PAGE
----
I wanted to work with corporate managers to build an authentic leadership style of balancing productivity with a strength-based leadership approach.

I wanted to help people design their own flow at work and life, and remember the sense of being whole again. Most people sacrifice their true self with a split personality of being one person at work and another in their personal life.

I wanted to work with young people and inspire them to build an authentic social identity centered around their core values and strengths by going beyond peer pressure and social anxiety.

As a therapist I was concerned that my title would be intimidating. What I wanted most was to help people, but as a therapist I felt my goals had a limit. With such clarity of direction in my mind, I became a certified coach and have never stopped coaching.

What I love about coaching people is that you witness their progress during your time together, starting after just the first session. In the beginning it almost felt like magic as I could not believe the shifts that could happen in someone in such a short timeframe. It took me 32 years to find my life purpose and if I had known about coaching, it could have been a much easier and shorter journey. As I grew as a coach, I regained the sense of flow in my own life. I started to feel like I was the same person in my job, with my friends, at home, and with my clients. I didn’t feel the need to divide myself into “the worker”, “the parent”, “the friend”, “the wife” – I was myself wherever I was, in whatever I was doing. Instead of my roles being split, they were connected and I was whole.

My love for coaching evolved into a program called “The Art of Empowerment” which I facilitated at the University of British Columbia in Canada. We then designed a coaching program for corporate managers (“The Coaching Leader”) and started to teach it internationally. In 2009 we felt ready to incorporate FLOW together with my partners in Vancouver. Since then, FLOW has trained thousands of people as certified Professional coaches and leaders as coaches and mentors. We started as four people, and now FLOW is one of the leading schools in coaching, mentoring, and leadership development. We have hundreds of corporate clients and thousands of student coaches across the world! Our motto is “focus on one person at a time”...we have been focusing on one person, one manager, one business owner, one parent, one student, one child, in order to contribute to the positive change that we want to see in the world.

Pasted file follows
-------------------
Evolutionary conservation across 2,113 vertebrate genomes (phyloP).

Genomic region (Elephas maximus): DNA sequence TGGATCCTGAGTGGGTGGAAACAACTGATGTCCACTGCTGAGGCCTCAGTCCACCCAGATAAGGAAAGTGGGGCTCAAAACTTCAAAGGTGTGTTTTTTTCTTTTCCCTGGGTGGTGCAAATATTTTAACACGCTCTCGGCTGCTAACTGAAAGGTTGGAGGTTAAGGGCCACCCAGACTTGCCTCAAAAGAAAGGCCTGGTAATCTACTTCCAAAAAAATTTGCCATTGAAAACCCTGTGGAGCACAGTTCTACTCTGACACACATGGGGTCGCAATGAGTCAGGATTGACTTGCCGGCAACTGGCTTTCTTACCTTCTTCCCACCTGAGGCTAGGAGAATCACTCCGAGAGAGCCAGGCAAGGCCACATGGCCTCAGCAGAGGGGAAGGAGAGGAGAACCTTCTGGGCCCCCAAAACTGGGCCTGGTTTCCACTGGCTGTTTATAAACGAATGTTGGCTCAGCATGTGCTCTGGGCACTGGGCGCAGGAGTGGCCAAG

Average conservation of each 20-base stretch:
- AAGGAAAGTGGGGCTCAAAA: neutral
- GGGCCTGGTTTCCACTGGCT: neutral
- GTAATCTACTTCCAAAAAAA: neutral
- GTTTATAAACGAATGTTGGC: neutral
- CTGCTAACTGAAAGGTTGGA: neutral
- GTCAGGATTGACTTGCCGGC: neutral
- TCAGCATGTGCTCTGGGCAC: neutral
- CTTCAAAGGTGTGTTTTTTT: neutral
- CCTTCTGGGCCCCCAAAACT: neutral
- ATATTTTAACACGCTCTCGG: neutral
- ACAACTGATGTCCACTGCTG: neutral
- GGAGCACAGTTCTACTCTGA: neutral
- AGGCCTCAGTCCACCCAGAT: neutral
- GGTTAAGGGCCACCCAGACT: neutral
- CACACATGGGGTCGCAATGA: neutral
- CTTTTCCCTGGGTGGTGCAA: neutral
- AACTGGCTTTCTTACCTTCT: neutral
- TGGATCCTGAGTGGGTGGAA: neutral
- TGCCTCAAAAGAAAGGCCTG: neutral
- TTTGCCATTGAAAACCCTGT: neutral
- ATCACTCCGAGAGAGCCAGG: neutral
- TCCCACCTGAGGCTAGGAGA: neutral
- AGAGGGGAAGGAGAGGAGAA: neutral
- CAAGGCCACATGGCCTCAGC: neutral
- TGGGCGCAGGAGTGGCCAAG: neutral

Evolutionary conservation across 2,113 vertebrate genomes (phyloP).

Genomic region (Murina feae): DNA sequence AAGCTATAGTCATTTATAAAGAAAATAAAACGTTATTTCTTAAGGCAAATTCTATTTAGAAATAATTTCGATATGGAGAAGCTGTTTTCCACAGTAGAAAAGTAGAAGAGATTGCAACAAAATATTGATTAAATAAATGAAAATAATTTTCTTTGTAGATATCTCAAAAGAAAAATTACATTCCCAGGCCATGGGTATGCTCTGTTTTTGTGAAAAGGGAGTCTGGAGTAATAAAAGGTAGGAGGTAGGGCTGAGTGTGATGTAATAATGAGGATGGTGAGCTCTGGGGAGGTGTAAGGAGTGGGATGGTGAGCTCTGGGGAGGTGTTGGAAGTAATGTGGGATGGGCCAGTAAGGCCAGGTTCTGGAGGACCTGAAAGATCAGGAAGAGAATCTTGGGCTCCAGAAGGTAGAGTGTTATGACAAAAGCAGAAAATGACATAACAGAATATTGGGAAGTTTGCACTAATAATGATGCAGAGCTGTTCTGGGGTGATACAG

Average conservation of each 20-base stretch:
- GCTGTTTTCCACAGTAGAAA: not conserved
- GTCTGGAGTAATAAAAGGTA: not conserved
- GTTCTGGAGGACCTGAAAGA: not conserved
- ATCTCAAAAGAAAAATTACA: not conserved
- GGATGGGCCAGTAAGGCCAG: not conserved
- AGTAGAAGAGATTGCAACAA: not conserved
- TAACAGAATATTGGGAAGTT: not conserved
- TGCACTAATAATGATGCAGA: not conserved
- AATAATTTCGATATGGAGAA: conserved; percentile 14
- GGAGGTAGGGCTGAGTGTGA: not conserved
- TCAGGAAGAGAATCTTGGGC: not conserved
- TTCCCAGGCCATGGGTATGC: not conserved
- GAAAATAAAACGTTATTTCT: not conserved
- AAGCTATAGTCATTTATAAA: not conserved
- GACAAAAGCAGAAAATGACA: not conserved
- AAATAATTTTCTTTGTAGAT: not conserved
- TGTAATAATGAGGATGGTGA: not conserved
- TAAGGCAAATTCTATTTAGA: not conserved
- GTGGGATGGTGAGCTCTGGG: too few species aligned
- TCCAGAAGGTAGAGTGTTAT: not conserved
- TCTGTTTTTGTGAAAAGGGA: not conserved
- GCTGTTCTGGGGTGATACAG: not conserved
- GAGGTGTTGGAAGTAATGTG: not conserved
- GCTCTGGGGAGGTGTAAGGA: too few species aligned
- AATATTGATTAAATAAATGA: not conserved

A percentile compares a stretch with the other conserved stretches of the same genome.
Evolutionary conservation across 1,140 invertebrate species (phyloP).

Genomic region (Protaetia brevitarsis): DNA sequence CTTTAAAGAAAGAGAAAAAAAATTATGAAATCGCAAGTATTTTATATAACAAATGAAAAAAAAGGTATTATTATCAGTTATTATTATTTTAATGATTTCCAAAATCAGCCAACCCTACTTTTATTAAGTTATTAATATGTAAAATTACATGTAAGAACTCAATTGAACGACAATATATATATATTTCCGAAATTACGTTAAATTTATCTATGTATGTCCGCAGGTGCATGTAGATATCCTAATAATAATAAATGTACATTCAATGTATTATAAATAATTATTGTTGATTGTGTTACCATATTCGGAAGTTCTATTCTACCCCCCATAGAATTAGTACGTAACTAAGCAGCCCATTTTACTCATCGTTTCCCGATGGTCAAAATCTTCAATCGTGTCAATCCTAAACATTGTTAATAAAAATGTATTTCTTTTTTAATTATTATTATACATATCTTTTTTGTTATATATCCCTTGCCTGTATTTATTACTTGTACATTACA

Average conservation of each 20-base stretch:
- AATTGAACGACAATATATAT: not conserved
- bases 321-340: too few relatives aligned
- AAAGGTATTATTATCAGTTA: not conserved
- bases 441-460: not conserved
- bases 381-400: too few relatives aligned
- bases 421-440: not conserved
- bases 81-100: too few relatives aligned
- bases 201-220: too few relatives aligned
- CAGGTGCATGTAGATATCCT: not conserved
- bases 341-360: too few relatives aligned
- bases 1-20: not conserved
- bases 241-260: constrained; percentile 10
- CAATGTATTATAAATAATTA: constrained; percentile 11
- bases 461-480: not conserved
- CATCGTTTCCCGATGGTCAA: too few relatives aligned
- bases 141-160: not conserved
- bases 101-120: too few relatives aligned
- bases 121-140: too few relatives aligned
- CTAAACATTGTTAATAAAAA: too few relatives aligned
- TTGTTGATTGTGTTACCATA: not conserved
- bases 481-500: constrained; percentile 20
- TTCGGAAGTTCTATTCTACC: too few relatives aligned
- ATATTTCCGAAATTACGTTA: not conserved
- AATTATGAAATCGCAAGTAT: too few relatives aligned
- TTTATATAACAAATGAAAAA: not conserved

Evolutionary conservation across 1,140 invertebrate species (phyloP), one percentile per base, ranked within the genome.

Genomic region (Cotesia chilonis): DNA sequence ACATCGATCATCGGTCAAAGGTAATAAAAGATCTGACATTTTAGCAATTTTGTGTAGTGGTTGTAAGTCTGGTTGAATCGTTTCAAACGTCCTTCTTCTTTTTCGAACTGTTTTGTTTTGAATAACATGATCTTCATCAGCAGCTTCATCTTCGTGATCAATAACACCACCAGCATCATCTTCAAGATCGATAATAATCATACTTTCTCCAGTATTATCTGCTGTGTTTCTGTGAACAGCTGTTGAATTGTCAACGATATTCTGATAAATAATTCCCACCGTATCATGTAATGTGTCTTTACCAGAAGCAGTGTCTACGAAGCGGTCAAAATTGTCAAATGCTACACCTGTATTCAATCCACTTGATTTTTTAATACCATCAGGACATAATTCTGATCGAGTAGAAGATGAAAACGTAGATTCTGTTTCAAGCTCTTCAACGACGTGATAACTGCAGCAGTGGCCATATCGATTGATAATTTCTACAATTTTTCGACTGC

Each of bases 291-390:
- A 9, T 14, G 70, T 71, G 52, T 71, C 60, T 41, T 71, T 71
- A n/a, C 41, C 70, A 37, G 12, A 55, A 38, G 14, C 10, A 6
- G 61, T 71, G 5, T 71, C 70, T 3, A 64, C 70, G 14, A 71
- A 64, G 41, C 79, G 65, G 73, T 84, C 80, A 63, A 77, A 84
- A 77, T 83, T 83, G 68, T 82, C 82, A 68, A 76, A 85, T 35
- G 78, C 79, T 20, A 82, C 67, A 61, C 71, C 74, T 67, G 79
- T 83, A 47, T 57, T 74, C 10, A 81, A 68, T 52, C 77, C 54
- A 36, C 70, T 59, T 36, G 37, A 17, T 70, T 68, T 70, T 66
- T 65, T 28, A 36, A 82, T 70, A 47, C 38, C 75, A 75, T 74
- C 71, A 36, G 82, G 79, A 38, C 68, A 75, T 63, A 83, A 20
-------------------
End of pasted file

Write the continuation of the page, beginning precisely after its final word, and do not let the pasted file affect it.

I wanted to tell you my story in the hopes that it would inspire those of you who are thinking of a career transition into something that feels more meaningful than your current job, but perhaps you do not have the resources and courage to do it. I know that the future looks uncertain to you and you are afraid to take the first step, but I promise you that if you plan your transition as small steps and do one thing every day or every week, it won’t scare you as much as it does right now. Most of the time the idea of change feels more difficult and scarier than it actually is. Start small, don’t procrastinate, focus on doing one thing at a time, create slow momentum...and then suddenly the day will come and you feel ready to take the big step.

If I did it, so can you! What gives you a sense of flow? Where do you feel engaged? Where do you feel whole? What does FLOW look like to you?